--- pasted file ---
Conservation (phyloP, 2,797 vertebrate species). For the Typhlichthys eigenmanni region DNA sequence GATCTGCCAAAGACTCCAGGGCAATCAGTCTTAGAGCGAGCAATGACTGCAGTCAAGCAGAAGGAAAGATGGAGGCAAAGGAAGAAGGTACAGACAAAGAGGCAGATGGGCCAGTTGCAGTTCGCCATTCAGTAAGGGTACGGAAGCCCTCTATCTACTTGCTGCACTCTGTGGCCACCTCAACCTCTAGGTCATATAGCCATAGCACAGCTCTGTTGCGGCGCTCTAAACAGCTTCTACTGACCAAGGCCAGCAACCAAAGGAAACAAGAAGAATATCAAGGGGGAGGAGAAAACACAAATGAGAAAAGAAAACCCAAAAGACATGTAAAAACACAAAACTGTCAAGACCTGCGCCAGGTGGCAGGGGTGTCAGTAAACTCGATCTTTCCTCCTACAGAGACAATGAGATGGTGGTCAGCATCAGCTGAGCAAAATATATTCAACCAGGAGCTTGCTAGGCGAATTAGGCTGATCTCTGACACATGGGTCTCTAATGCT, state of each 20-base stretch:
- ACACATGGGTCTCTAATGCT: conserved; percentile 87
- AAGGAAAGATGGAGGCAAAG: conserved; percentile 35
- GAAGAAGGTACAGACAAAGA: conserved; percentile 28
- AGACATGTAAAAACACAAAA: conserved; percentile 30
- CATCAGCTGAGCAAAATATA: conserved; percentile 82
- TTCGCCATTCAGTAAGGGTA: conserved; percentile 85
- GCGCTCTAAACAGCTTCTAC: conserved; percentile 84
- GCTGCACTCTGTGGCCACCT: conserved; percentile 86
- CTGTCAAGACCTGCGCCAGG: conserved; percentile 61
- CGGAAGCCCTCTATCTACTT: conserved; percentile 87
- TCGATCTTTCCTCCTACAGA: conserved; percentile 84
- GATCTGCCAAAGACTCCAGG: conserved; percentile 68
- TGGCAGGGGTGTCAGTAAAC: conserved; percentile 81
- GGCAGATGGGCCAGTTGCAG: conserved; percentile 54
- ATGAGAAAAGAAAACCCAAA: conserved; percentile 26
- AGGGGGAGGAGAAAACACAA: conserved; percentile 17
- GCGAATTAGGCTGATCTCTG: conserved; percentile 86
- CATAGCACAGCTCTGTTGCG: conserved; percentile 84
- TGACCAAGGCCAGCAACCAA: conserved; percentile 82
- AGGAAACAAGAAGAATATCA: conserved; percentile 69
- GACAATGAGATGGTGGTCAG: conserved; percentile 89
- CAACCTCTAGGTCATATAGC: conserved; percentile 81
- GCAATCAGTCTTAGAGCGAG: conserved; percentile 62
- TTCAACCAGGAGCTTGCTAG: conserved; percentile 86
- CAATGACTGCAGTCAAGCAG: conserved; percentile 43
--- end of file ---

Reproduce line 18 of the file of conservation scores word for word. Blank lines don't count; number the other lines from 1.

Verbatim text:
- GCGAATTAGGCTGATCTCTG: conserved; percentile 86